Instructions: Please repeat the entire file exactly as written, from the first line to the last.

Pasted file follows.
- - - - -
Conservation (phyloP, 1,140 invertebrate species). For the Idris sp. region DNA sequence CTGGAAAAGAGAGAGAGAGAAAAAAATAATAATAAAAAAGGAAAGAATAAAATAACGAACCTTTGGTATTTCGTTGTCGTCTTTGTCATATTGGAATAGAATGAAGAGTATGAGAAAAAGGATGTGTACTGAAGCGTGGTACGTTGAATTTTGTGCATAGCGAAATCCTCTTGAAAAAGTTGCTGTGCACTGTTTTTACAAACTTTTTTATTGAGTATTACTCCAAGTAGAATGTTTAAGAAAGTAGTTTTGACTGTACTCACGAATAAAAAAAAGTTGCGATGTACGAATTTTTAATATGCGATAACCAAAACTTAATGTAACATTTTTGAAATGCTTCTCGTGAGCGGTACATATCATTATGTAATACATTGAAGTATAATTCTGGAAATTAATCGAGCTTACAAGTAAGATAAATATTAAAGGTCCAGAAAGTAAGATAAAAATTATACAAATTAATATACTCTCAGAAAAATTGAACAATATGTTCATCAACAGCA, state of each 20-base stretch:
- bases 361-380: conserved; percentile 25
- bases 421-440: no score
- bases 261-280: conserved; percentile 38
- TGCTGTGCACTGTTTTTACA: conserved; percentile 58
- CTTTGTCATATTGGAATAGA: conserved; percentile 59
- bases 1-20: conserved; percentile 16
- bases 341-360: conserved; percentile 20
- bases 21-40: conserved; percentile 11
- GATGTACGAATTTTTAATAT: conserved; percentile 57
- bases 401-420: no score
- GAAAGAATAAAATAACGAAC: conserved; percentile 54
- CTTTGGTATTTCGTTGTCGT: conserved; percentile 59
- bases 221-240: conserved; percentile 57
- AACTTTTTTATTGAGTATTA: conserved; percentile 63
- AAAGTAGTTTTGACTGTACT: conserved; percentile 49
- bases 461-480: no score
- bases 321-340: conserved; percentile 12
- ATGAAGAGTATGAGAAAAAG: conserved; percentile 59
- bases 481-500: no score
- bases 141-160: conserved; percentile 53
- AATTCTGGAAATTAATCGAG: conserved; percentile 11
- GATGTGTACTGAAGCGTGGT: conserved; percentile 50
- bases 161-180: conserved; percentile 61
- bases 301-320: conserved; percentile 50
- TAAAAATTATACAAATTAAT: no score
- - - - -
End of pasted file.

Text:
Conservation (phyloP, 1,140 invertebrate species). For the Idris sp. region DNA sequence CTGGAAAAGAGAGAGAGAGAAAAAAATAATAATAAAAAAGGAAAGAATAAAATAACGAACCTTTGGTATTTCGTTGTCGTCTTTGTCATATTGGAATAGAATGAAGAGTATGAGAAAAAGGATGTGTACTGAAGCGTGGTACGTTGAATTTTGTGCATAGCGAAATCCTCTTGAAAAAGTTGCTGTGCACTGTTTTTACAAACTTTTTTATTGAGTATTACTCCAAGTAGAATGTTTAAGAAAGTAGTTTTGACTGTACTCACGAATAAAAAAAAGTTGCGATGTACGAATTTTTAATATGCGATAACCAAAACTTAATGTAACATTTTTGAAATGCTTCTCGTGAGCGGTACATATCATTATGTAATACATTGAAGTATAATTCTGGAAATTAATCGAGCTTACAAGTAAGATAAATATTAAAGGTCCAGAAAGTAAGATAAAAATTATACAAATTAATATACTCTCAGAAAAATTGAACAATATGTTCATCAACAGCA, state of each 20-base stretch:
- bases 361-380: conserved; percentile 25
- bases 421-440: no score
- bases 261-280: conserved; percentile 38
- TGCTGTGCACTGTTTTTACA: conserved; percentile 58
- CTTTGTCATATTGGAATAGA: conserved; percentile 59
- bases 1-20: conserved; percentile 16
- bases 341-360: conserved; percentile 20
- bases 21-40: conserved; percentile 11
- GATGTACGAATTTTTAATAT: conserved; percentile 57
- bases 401-420: no score
- GAAAGAATAAAATAACGAAC: conserved; percentile 54
- CTTTGGTATTTCGTTGTCGT: conserved; percentile 59
- bases 221-240: conserved; percentile 57
- AACTTTTTTATTGAGTATTA: conserved; percentile 63
- AAAGTAGTTTTGACTGTACT: conserved; percentile 49
- bases 461-480: no score
- bases 321-340: conserved; percentile 12
- ATGAAGAGTATGAGAAAAAG: conserved; percentile 59
- bases 481-500: no score
- bases 141-160: conserved; percentile 53
- AATTCTGGAAATTAATCGAG: conserved; percentile 11
- GATGTGTACTGAAGCGTGGT: conserved; percentile 50
- bases 161-180: conserved; percentile 61
- bases 301-320: conserved; percentile 50
- TAAAAATTATACAAATTAAT: no score